Some technology is being developed to improve the situation. RFID (radio frequency identification), the technology used by highway toll collectors that allows drivers to pay without stopping, shows promise for trimming the fat from the supply chain, although its potential uses and ramifications for the print publishing industry are still being studied. Soy-based inks are replacing traditional petroleum-based inks, amongst other improvements.
Where do (online) books come from?
I (Karen Christensen) am an environmental author (whose first book was chosen one of Britain’s Top 20 Green Books in the Observer newspaper’s Green Book Fortnight 1989) as well as a reference publisher who focuses on global issues and especially sustainability. This makes the question of p- versus e- publishing of special concern to me. Once we learned about the hidden costs of electronic publishing and communication, we added to our signature admonition about not printing unless necessary the words ‘please don’t forward or archive this e-mail’. We have embarked, with some of our expert authors, on gathering all the research we can find on this subject of print versus online publishing, and encouraging wider recognition of the undoubted fact that all forms of published communication have environmental impact. Our aim is to expand the awareness amongst the academics and librarians and publishers we work with that ours is an industry that needs to become more attuned to our impact, and to find opportunities to set a sustainable course.
There are many surprising aspects to this. When I chaired the Green Data Centres conference in London in 2008, I learned that interactive or social networking websites require much more energy than simpler sites. So-called ‘legacy software’ (the speakers mentioned Microsoft in particular) requires more energy to run than more nimble and less bloated technology. Data centers, the huge but all-too-invisible banks of servers we all depend on, operate much more efficiently with new software. (The EPA estimates that a typical data center is 40 times as energy intensive as a conventional office building.
In January, IBM researchers in Zurich set a new record for data storage density using linear magnetic tape; the tape was 39 times more effective than the previous industry standard had been, which in turn is far more efficient (and cost- effective) than using hard drives to store data. So, in the near future, it might not take quite so much energy to store a book online.
Why paper is a popular scapegoat
Readers and librarians and publishers are aware that most paper comes from trees. There are alternatives: kenaf and hemp, for example, but it is a rare book printed on anything other than wood-pulp paper, so papers truly are made from trees.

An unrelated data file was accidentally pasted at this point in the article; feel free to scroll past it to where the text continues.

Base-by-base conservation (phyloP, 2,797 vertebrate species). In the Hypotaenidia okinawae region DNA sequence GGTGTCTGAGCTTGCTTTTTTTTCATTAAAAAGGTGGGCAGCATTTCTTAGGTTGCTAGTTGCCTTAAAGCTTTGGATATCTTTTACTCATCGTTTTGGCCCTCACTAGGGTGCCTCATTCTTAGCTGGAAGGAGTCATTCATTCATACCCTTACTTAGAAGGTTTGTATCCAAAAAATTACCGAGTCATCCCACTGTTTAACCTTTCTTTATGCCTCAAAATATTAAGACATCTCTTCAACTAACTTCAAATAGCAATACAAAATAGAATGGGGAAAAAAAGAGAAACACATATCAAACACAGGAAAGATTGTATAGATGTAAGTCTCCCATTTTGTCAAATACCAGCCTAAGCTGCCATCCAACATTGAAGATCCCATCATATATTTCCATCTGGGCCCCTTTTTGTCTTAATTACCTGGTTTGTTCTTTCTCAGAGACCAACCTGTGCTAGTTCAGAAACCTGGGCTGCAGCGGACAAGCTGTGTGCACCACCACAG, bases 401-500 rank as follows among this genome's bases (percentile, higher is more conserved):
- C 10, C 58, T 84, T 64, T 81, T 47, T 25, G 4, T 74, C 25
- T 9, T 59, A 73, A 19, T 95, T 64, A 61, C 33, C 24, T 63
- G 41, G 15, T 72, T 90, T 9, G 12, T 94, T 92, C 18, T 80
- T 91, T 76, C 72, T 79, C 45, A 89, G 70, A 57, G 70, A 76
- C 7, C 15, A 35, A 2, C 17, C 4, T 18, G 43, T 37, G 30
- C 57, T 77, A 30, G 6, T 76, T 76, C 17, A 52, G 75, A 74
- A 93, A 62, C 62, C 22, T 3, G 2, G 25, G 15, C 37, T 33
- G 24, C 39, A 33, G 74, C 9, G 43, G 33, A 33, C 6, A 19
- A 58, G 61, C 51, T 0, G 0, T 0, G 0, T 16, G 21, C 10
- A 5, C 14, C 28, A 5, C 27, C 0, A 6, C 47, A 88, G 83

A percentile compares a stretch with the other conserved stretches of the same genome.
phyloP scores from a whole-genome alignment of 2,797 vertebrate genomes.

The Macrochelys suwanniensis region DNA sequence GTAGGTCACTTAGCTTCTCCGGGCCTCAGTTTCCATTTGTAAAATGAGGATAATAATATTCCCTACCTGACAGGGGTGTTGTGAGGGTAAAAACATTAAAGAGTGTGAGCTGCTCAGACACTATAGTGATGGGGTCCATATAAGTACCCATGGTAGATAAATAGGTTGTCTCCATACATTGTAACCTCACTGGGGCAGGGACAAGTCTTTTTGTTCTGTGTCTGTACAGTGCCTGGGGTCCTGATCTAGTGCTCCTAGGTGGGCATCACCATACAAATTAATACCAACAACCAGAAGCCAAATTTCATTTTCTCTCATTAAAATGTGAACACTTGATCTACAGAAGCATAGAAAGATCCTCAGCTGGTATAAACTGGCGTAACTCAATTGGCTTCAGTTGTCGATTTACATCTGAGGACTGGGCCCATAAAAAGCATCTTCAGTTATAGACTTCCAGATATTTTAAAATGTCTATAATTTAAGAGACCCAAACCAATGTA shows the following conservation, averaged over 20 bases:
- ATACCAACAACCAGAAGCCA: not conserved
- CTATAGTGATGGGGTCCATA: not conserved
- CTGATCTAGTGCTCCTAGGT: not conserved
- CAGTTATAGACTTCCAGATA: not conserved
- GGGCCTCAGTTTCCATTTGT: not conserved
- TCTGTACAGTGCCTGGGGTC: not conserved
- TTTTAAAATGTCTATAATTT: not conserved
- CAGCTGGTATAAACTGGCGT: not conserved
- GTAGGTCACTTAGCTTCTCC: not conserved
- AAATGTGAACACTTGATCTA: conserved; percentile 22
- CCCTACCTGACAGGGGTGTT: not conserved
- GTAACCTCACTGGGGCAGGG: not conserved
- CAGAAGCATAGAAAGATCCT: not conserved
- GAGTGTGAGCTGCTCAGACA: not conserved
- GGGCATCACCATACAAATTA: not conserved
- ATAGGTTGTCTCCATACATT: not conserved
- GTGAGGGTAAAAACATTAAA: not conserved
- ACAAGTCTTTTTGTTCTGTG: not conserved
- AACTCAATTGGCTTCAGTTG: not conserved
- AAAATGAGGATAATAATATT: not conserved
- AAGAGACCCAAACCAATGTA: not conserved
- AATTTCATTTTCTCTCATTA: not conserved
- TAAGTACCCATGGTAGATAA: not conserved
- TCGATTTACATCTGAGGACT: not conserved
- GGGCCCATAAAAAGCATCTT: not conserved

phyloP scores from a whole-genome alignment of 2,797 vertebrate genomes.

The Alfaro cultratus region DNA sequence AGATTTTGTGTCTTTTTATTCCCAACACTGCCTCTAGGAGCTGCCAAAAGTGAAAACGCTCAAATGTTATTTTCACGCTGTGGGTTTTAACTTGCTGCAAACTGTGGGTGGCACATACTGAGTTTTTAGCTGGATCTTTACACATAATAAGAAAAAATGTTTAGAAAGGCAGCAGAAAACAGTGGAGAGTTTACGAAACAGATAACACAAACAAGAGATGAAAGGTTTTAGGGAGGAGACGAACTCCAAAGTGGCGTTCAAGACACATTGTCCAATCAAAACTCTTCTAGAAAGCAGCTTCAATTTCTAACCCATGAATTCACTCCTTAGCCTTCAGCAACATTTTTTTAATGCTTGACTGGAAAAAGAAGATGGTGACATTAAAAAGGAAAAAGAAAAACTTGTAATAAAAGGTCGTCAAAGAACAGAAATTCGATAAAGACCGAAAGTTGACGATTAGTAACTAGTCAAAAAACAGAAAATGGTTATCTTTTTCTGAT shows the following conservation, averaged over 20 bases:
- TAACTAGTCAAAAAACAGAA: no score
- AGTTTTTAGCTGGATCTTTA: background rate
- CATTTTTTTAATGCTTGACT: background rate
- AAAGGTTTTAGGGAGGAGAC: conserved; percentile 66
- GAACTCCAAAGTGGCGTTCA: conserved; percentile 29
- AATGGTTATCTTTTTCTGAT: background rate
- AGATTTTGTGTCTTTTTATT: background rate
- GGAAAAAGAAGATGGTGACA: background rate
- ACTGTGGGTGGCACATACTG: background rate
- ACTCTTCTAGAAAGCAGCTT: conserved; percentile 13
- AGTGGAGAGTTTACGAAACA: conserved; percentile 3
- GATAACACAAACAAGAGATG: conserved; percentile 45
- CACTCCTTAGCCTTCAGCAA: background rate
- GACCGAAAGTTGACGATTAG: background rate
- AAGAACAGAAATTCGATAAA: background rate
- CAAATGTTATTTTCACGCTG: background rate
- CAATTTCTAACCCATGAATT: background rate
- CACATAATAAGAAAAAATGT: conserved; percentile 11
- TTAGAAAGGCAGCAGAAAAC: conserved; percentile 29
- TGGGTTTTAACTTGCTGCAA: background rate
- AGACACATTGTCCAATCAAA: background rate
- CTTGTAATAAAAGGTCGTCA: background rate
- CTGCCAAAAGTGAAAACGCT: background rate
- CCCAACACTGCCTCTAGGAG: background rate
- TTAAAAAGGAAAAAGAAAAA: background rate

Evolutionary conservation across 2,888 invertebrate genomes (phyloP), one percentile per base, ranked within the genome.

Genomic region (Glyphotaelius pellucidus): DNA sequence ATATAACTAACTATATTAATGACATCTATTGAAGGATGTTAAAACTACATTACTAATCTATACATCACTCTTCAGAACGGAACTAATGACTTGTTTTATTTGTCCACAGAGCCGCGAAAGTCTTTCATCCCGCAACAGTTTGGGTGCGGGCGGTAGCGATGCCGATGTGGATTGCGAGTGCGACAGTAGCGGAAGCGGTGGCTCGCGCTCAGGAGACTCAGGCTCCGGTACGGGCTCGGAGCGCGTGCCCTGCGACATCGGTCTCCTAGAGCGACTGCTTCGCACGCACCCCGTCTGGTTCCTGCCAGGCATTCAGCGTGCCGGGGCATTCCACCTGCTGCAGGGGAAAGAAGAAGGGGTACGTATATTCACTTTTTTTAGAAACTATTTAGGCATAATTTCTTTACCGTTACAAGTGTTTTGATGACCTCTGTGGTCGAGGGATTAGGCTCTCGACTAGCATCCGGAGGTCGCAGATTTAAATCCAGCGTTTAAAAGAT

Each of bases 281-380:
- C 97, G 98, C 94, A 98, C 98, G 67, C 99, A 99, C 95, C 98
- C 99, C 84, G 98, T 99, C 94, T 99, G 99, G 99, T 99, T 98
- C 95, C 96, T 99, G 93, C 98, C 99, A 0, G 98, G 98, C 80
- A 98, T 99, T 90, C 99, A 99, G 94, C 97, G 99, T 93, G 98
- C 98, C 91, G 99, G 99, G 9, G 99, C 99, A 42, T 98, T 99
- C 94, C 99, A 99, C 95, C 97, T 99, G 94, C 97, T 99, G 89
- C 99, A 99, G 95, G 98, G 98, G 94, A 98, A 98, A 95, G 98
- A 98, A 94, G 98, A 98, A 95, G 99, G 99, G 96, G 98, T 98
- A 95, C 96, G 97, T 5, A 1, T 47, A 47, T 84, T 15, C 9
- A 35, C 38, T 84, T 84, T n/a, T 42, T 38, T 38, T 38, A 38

But there’s paper and paper, as I learned in 2004 when I signed up to write a new book for a London publisher, called The Armchair Environmentalist. I was reluctant, because I was in the midst of launching a new publishing company and not really up for writing a book. One of the ways they persuaded me was by telling me it would be the first book published in the UK under a program called the Greenpeace Book Campaign.
I read about the Greenpeace effort with great interest, and saw the stories coming out in the British press as they tried to raise consciousness about the issue of paper sourcing. But I had mixed feelings, now that I was myself becoming a publisher, because I knew I’d have to think about the cost of alternatives, and the longevity of the paper stock, and the general hassle of trying to do something different.
I arranged to visit Greenpeace on a trip to London. It was in their offices in Islington that it occurred to me that publishers were awfully easy targets for a publicity campaign about any environmental issue. I blurted out, “What are you going to do about the computer industry? Think about the waste they create – that’s going to make a huge difference as e-books are adopted”. Although they expressed no interest at the time, I am pleased to see that they now have a fledgling program called Greener Electronics, with a gauge for determining which companies make electronics that can be ‘upgraded, recycled, or disposed of safely and don’t end up as hazardous waste in someone’s backyard’.
Today, people are reading books on Kindle and on the iPhone, and libraries are moving faster to online resources and services. As this transition speeds up, the assumptions that technology is benign, that new is better, and that online is cheaper become seriously worrying. We need to be more analytical and skeptical as we enter a new era in information creation and distribution. I remember the 1970s, when people were proud to have clean office parks instead of belching smoke stacks, but it turned out that the chemicals used to clean silicon chips caused Silicon Valley to end up with more Superfund cleanup sites (29) than anywhere else in the USA.
There is clearly an urgent need for more study to be done of how much, exactly, e-mails and online storage costs the environment. Only then can we really be sure if online or print publishing (or a combination) is the better option.
A BMI for publishing